Organisers are working around the clock before the Royal Launceston Show gates are thrown open on Thursday, in what will be its second year as a single-day event.
"We're fairly flat out the next two or three days," show society president Jock Gibson said Sunday. "Cattle will start rolling in tomorrow [Monday] ... sheep rolling in Wednesday."
In what is likely a first for the show, which has been running since 1873 and is the only one outside a capital city to receive the Royal decree, miniature goats will also feature.
"We've had goats but no miniature goats, its probably the first time," Mr Gibson said. "People seem to like miniature goats. They are starting to flourish about the place - become popular."
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The addition is part of a push to bring more through the gates at a difficult time for the show - and its counterparts around the state and country.
Alongside all the favourites, Mr Gibson said a large focus of the 2019 show will be to provide free entertainment for children.
"The normal roving circus and ... treasure hunt and those sort of things," he explained. "Just so that they [families] don't have to come in spend a fortune."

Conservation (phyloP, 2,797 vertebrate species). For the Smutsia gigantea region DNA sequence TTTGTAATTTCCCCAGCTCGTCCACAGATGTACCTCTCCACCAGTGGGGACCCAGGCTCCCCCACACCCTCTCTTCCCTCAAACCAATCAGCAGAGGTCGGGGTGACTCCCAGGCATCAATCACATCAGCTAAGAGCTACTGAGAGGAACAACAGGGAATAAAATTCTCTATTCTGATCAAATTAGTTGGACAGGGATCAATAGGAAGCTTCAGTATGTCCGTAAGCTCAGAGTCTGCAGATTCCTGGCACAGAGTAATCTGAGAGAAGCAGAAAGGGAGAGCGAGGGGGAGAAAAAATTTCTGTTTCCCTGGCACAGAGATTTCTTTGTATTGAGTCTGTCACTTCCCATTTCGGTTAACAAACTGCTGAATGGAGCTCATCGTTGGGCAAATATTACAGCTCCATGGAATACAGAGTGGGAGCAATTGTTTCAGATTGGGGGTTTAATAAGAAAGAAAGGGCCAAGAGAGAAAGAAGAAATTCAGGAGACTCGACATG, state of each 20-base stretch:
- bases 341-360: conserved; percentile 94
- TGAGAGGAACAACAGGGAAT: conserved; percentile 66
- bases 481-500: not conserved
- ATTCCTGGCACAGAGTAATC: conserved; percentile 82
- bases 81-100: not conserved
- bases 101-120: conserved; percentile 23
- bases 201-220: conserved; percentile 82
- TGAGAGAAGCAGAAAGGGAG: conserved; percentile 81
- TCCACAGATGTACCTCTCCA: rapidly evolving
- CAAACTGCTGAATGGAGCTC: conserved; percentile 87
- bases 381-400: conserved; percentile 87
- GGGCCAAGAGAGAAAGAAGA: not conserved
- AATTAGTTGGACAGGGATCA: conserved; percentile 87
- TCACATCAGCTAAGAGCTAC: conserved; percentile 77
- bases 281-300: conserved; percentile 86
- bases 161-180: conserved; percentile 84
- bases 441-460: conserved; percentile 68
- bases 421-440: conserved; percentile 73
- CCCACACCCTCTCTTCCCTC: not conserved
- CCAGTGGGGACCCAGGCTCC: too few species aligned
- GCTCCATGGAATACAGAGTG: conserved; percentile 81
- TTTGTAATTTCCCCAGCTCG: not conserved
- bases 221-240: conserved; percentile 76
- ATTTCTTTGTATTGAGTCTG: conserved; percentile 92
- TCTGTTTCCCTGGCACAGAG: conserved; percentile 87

Entertainers will take to the stage throughout the day too. This year will also see the return of lower entry prices first launched last year - $10 for adults and $5 for children.
Mr Gibson said the show was hoping to see 10,000 come through the gates on the Thursday public holiday.
"To get in the gate doesn't cost you much, and then there is plenty of free entertainment when you do."
But ticket sales had been dropping in recent years. A report by Makris Skringar & Associates found the 2012 collapse of Chickenfeed stripped away one-third of pre-event earnings.
To get in the gate doesn't cost you much, and then there is plenty of free entertainment when you do.Jock Gibson
In December 2017, The Examiner reported that the society was believed to owe the City of Launceston Council more than $100,000. Mr Gibson last month said the matter was "probably still between us and the council".
During a visit to Northern Tasmania last week, Prime Minister Scott Morrison announced a new program to provide show societies with grants of up to $500,000 to help with costs around infrastructure and attractions.
Mr Gibson was hopeful the society would be able to access some of the funding.
"In reality there's going to be $20 million and 600-odd shows around Australia - not everyone's going to get a slice of the pie," he said. "We'll have to make up an application and see where we get to."
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